Misuari justified the MNLF armed struggle on the non-implementation of the Tripoli Agreement, originally signed by Ferdinand Marcos and later included and accepted in the peace agreement signed by former Philippine president Fidel Ramos in the 1990s. This agreement established an autonomous region for Moros with Misuari became the governor. Nur Misuari was installed as the region's governor in 1996 but his rule ended in violence when he led a failed rebellion against the Philippines government in November 2001,[4] thus illegally escaping to Sabah, Malaysia before being deported back to the Philippines by the Malaysian authorities.[5][6][7] He was then removed from his office when Gloria Macapagal-Arroyo became president in 2001 and was arrested in 2007 on charges of terrorism. On December 20, 2007 he was denied a petition for bail and remained under house arrest in Manila. The Philippine court however, granted the bail petition of Misuari's seven co-accused, at 100,000 pesos.[8] On April 25, 2008, he was allowed to post bail, upon the instructions of the Cabinet security cluster.[9] On September 9, 2013, Nur Misuari was blamed for his army an encounter between the Arm Forces of the Philippines (AFP) and some members of the MNLF. There were conflicting versions of the cause of the encounter that caused fatalities and burned several barangays (small community) populated mostly by the BangsaMoro constituents of Zamboanga City, a major city in Southern Philippines. According to MNLF, they were in Zamboanga City to hold a peaceful rally to assert the implementation of the GRP-MNLF Agreement and they were coerced by the AFP that compelled them to defend their lives. On the other hand, the AFP and the Philippine government version portrayed the MNLF as terrorist intending cause chaos in Zamboanga City. The conflict lasted until September 28, 2013. After this conflict more than 50,000 BangsaMoro households lost their homes and many other properties.

Misuari has been in self-exile and insisted on their version of the conflict. The Philippine government has been trying to get him in custody.

See also[edit]


  1. ^ a b c d e f Stern, Tom (2012). "Misuari's Childhood". Nur Misuari : an authorized biography. Manila: Anvil Publication. pp. 6–16. ISBN 9789712726248.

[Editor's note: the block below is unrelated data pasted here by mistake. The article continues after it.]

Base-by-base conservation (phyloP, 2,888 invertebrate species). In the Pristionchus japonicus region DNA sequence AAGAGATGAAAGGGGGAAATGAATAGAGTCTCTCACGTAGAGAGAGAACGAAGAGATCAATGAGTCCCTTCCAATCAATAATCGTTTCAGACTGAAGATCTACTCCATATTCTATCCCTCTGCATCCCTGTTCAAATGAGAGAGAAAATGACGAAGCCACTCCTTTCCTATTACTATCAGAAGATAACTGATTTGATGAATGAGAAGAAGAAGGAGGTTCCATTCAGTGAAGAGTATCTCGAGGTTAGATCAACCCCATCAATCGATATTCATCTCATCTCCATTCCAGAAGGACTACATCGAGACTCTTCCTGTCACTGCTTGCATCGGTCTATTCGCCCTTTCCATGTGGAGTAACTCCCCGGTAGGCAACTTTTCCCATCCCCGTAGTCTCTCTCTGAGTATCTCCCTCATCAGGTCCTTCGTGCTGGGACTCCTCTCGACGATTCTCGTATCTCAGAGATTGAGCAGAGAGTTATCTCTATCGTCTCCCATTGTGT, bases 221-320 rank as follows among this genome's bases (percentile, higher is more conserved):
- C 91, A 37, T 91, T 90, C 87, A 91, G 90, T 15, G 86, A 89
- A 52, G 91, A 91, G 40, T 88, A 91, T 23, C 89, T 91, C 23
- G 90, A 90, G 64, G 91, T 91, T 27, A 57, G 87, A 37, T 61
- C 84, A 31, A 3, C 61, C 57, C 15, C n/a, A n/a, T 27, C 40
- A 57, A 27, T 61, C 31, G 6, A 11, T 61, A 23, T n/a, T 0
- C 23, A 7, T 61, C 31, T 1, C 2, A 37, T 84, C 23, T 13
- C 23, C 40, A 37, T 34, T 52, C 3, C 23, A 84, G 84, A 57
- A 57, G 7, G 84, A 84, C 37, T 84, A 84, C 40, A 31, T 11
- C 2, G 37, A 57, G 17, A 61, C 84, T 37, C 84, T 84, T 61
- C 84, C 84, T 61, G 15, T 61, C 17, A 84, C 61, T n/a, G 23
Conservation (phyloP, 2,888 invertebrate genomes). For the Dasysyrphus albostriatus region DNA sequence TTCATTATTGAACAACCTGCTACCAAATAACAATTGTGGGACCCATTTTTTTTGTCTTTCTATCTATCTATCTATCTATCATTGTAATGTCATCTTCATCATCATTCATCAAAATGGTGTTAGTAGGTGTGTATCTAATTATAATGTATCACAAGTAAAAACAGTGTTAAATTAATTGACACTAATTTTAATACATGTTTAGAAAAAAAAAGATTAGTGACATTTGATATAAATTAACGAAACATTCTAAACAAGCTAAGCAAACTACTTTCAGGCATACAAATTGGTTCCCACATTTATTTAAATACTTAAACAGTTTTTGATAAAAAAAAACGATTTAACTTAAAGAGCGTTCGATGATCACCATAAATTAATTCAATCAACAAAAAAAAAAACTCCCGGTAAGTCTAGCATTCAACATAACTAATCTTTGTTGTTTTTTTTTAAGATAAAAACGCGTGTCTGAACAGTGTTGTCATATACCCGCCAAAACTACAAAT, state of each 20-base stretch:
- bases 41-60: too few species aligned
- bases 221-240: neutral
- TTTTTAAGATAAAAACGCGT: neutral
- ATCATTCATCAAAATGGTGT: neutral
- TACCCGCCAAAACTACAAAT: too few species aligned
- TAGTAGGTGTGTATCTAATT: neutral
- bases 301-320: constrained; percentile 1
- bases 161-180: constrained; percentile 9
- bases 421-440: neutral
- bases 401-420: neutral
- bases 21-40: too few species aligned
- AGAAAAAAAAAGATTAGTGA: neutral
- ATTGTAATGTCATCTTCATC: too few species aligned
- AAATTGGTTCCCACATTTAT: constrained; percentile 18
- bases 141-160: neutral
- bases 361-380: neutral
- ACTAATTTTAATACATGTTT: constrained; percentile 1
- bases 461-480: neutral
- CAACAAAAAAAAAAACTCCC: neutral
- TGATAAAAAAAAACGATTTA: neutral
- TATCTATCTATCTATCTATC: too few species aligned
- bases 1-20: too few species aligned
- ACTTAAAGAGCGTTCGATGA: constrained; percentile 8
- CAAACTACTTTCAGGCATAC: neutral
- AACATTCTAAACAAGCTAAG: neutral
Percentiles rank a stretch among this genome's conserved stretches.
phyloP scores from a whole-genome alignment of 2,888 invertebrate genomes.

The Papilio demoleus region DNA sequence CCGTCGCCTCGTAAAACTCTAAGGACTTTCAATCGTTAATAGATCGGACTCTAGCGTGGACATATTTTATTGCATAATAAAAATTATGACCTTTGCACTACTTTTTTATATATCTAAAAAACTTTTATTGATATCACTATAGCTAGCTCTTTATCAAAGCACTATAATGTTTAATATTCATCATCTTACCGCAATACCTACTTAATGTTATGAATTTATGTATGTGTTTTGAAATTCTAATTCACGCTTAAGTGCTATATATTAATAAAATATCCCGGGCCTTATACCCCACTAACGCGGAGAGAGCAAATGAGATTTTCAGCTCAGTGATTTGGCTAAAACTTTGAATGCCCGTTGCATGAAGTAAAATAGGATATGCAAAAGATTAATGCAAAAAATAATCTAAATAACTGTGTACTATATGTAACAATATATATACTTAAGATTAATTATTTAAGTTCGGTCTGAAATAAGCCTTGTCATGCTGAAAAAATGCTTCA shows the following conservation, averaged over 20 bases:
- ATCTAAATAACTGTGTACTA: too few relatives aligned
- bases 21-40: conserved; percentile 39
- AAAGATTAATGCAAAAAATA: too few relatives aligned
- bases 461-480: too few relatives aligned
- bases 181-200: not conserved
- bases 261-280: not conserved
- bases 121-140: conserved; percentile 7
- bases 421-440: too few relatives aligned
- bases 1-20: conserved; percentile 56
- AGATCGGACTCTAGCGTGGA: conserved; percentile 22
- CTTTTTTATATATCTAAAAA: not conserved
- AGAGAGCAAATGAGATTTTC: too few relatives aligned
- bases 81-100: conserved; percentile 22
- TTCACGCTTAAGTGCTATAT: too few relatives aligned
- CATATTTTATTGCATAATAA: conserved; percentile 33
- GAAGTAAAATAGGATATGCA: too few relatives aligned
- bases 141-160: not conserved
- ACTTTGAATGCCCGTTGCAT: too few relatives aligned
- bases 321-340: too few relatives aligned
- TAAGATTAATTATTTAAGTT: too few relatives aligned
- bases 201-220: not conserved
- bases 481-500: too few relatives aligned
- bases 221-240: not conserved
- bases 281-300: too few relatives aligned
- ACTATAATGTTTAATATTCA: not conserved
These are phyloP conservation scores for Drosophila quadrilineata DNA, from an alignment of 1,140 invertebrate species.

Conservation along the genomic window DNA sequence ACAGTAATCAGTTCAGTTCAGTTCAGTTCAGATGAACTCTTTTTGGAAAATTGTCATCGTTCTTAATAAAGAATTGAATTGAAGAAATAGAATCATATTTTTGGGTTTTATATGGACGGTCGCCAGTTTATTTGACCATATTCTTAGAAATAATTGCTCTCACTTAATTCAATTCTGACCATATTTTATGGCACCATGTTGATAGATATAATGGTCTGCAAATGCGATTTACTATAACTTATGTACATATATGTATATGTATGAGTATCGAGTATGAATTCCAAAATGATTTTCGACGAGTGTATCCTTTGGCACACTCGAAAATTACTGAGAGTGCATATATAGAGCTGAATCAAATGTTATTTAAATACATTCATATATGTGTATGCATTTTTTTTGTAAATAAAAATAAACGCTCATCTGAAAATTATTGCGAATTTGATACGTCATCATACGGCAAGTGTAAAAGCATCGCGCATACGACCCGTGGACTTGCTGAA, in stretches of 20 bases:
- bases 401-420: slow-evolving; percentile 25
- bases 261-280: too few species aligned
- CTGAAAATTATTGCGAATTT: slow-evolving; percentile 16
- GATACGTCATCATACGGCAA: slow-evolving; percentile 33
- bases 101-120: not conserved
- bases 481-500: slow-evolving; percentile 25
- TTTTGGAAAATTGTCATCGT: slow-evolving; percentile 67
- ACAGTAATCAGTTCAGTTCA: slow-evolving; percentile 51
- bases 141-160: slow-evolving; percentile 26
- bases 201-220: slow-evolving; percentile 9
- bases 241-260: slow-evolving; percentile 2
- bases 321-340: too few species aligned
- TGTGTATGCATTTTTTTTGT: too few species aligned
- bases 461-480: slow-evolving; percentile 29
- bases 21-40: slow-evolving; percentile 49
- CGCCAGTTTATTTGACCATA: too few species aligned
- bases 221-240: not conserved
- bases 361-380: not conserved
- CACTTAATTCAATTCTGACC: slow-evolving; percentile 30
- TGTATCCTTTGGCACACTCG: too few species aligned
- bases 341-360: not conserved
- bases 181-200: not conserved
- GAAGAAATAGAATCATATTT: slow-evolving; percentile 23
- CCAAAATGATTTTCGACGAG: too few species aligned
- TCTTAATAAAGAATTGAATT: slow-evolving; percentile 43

2. ^ University of the Philippines, U.P. Biographical Directory, Supplement 1, University of the Philippines, Quezon City (1970)
  3. ^ a b c d e sfgranada (January, 2011). "Nur Misuari – Founding Leader and Chairman of the Central Committee of the Moro National Liberation Front (Mnlf)". Retrieved 01 October 2014.
  4. ^ "The Philippines and Terrorism". Anti-Defamation League. April 2004. Archived from the original on 5 May 2015. Retrieved 5 May 2015. 
  5. ^ "Philippines rebel leader arrested". BBC News. 25 November 2001. Archived from the original on 26 September 2015. Retrieved 26 September 2015. Malaysia's Inspector-General of Police Norian Mai said Mr Misuari and six of his followers were arrested at 3.30 am on Saturday (1930 GMT Friday) on Jampiras island off Sabah state. Manila had ordered his arrest on charges of instigating a rebellion after the government suspended his governorship of an autonomous Muslim region in Mindanao, the ARMM. Although the Philippines has no extradition treaty with Malaysia, the authorities have already made clear that they intend to hand Mr Misuari over to the authorities in Manila as soon as possible. Malaysian Prime Minister Mahathir Mohamad had said before the arrest that, although his country had provided support to the rebel group in the past in its bid for autonomy, Mr Misuari had not used his powers correctly. "Therefore, we no long feel responsible to provide him with any assistance," he said. 
  6. ^ Barbara Mae Dacanay (20 December 2001). "Nur Misuari seeks asylum in Malaysia". Gulf News. Archived from the original on 5 July 2014. Retrieved 5 July 2014. 
  7. ^ "Nur Misuari to be repatriated to stand trial". Australian Broadcasting Corporation. 20 December 2001. Archived from the original on 5 July 2014. Retrieved 5 July 2014. 
  8. ^ Abs-Cbn Interactive, Judge denies Misuari's bail petition
  9. ^ "(UPDATE) Misuari allowed to post bail--DoJ -, Philippine News for Filipinos". Retrieved 26 January 2015. 

External links[edit]